• 6. (e.g. paper) to produce an approximate copy of the original. By contrast, in teleportation, two objects Band C are first brought into contact and then separated. Object B is taken to the sending station, while object C is taken to the receiving station. At the sending station object B is scanned together with the original object A which one wishes to teleport, yielding some information and totally disrupting the state of A and B. The scanned information is sent to the receiving station, where it is used to select one of several treatments to be applied to object C, thereby putting C into an exact replica of the former state of A. PRINCIPLES OF TELEPORTATION Teleportation involves dematerializing an object at one point, and sending the details of that object's precise atomic configuration to another location, where it will be reconstructed. What this means is that time and space could be eliminated from travel -- we could be transported to any location instantly, without actually crossing a physical distance. In performing the experiment, the Caltech group was able to get around the two principles Heisenberg Uncertainty Principle, the main barrier for teleportation of objects larger than a photon. Entanglement, the basis of teleportation HeisenbergUncertainty Principle · Statement This principle states that it’s impossible to determine both the location and speed of an object simultaneously. Measurement of one value changes the others value. · Limitation According to the uncertainty principle, the more accurately an object is scanned, the more it is disturbed by the scanning process, until one reaches a point where the object's original state has been completely disrupted, still without having extracted enough information to make a perfect replica. This sounds like a solid argument against teleportation: if one cannot extract enough information from an object to make a perfect copy, it would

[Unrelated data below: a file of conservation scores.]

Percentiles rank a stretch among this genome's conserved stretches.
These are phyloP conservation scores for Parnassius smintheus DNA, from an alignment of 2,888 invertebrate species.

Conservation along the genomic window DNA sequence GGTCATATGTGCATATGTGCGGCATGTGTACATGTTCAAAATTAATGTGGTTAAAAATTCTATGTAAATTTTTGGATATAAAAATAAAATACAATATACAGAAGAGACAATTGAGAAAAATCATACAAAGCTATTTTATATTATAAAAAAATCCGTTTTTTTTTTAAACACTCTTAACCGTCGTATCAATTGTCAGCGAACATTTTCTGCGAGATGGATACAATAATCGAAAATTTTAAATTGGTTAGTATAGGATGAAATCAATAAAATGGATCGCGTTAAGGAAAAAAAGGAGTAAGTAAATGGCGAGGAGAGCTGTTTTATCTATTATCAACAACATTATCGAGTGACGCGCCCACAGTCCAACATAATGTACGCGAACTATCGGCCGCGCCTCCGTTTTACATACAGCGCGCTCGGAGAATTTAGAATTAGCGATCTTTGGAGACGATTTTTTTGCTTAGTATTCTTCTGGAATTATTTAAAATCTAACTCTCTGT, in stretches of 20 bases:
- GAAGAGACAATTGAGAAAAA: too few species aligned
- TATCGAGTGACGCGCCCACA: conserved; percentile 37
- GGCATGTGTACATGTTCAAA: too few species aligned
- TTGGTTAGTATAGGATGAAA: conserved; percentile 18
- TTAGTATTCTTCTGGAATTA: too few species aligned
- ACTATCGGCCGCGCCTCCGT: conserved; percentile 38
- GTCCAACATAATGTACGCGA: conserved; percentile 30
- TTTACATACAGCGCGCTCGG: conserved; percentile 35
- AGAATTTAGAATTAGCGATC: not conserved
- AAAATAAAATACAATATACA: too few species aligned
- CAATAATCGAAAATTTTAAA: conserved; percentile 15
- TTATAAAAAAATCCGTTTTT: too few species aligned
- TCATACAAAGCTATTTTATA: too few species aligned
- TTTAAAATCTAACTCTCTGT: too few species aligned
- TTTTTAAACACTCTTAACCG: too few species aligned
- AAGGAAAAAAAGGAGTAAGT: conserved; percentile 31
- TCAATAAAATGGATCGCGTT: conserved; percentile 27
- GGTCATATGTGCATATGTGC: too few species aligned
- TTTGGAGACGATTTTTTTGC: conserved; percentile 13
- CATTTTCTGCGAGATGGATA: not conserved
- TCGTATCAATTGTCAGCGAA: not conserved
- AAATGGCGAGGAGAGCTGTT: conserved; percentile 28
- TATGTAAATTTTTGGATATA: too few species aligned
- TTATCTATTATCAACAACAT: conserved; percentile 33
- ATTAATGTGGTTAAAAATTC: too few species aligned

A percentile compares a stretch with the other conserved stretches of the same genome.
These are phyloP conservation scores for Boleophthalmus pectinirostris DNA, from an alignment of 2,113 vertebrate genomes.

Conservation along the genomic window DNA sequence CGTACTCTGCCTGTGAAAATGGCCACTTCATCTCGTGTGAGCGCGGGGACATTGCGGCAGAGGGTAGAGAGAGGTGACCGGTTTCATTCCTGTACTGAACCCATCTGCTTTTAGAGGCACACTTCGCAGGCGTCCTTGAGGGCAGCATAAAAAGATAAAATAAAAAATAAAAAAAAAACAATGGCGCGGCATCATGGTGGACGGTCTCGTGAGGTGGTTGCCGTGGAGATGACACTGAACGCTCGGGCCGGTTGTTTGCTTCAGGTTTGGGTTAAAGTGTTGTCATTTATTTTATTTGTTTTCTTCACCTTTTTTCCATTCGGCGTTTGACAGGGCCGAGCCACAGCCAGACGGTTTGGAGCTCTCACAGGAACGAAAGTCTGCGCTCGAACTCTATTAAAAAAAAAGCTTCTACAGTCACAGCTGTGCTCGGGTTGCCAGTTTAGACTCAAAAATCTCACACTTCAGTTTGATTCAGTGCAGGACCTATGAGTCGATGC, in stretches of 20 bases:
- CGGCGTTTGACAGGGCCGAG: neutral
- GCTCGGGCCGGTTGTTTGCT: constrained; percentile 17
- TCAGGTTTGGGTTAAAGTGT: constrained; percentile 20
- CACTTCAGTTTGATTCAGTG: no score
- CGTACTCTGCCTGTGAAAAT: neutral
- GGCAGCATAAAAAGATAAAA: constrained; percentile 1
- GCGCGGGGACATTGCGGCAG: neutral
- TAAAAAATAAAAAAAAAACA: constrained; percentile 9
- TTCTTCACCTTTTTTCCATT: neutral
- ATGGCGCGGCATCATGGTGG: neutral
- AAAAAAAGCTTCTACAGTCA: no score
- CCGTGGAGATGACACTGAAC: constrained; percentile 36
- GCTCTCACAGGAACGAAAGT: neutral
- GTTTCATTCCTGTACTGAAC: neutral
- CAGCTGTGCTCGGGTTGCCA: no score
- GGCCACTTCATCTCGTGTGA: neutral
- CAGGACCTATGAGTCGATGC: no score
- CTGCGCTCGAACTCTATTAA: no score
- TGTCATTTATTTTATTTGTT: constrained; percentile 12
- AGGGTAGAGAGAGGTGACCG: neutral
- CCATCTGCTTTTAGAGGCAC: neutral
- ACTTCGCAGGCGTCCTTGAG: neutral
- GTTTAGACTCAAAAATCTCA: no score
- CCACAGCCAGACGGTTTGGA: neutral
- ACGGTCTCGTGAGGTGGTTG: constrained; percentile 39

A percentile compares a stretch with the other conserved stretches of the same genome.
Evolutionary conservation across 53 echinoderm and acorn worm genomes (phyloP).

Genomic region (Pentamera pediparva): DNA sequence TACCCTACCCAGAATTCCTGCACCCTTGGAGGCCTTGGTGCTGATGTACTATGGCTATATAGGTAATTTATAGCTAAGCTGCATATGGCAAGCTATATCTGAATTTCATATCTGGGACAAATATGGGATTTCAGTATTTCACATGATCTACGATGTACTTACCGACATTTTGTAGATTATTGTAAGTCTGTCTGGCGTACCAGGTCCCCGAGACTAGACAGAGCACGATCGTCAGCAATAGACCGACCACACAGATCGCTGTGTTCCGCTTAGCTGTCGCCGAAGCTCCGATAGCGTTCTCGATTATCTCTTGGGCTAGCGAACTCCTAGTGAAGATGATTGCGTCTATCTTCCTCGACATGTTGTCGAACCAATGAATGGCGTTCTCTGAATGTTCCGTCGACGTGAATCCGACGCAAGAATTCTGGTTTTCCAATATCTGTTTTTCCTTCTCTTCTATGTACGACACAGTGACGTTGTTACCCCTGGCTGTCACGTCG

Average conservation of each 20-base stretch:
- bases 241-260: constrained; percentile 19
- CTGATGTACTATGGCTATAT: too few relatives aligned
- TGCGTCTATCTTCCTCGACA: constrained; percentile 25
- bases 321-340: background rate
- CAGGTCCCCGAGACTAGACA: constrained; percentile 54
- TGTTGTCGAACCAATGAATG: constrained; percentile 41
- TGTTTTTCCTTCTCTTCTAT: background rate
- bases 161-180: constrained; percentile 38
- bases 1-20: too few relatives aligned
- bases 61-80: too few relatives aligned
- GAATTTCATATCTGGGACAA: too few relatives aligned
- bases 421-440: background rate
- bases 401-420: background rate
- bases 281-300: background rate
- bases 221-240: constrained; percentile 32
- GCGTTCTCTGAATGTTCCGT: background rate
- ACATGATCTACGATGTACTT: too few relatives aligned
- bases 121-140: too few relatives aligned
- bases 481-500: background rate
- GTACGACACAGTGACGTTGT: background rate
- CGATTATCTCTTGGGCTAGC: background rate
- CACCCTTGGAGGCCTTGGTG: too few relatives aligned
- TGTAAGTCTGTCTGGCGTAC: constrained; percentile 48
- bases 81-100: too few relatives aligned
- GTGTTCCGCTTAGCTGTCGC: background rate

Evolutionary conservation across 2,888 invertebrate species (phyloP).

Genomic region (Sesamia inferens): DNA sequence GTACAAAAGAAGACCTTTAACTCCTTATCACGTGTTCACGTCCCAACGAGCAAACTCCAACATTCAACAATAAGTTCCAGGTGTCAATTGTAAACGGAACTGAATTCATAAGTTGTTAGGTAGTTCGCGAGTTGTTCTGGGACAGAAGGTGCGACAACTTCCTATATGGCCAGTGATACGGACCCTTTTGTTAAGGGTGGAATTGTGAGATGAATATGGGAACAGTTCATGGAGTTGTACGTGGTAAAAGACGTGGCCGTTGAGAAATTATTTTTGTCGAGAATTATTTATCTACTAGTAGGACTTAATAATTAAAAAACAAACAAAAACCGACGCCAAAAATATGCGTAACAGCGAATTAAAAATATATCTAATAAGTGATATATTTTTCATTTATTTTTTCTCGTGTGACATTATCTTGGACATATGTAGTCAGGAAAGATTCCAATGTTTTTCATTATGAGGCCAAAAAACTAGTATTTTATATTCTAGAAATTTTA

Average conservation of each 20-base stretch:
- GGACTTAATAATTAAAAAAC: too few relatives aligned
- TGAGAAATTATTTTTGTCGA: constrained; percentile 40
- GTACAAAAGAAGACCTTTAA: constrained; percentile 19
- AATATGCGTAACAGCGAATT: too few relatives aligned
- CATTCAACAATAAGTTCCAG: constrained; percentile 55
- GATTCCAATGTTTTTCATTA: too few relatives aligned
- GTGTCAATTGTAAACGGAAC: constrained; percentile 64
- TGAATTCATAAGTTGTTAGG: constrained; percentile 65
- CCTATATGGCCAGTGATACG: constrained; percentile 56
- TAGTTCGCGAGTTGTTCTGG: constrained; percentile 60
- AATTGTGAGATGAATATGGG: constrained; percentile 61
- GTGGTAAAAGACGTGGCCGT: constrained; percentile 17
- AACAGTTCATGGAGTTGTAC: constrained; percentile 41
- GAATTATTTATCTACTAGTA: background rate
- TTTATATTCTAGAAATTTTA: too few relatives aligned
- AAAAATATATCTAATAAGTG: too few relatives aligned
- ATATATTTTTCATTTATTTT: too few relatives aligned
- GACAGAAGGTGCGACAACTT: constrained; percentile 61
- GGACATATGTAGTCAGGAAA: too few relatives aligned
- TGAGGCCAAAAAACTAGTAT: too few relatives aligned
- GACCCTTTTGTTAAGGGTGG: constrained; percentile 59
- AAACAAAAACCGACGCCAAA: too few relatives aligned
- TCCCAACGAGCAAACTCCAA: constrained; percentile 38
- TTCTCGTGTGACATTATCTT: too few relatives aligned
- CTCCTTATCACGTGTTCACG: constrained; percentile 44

• 7. seem that a perfect copy cannot be made. In order to teleport a photon without violating the Heisenberg Principle, the Caltech physicists used a phenomenon known as entanglement. Entanglement It solves the difficulty of measuring that we encountered in Heisenberg Uncertainty principle. Two particles are said to be entangled when they come in contact. Measurement of one of the entangled sub- system puts the other sub-system in the corresponding state. · What is Entanglement?? Entanglement is a term used in quantum theory to describe the way that particles of energy/matter can become correlated to predictably interact with each other regardless of how far apart they are. Particles, such as photons, electrons, or qubits that have interacted with each other retain a type of connection and can be entangled with each other in pairs, in the process known as correlation. Knowing the spin state of one entangled particle - whether the direction of the spin is up or down - allows one to know that the spin of its mate is in the opposite direction. Even more amazing is the knowledge that, due to the phenomenon of superposition, the measured particle has no single spin direction before being measured, but is simultaneously in both a spin-up and spin- down state. The spin state of the particle being measured is decided at the time of measurement and communicated to the correlated particle, which simultaneously assumes the opposite spin direction to that of the measured particle. · Principle · Two photon E1,K ,and a beam splitters are required · We direct one of the entangled photons, say E1, to the beam splitter. · Meanwhile, we prepare another photon with a polarization of 45 degree, and direct it to the same beam splitter from the other side, as shown. · This is the photon whose properties will be transported; we label it K. We time it so that both E1 and K reach the beam splitter at the same time. — The E1 photon incident from above will be reflected by the beam splitter some of the time and will be transmitted some of the time. Similarly for the K photon that is incident from below. So sometimes both photons will end up going up and to the right as shown. — Similarly, sometimes both photons will end up going down and to the right.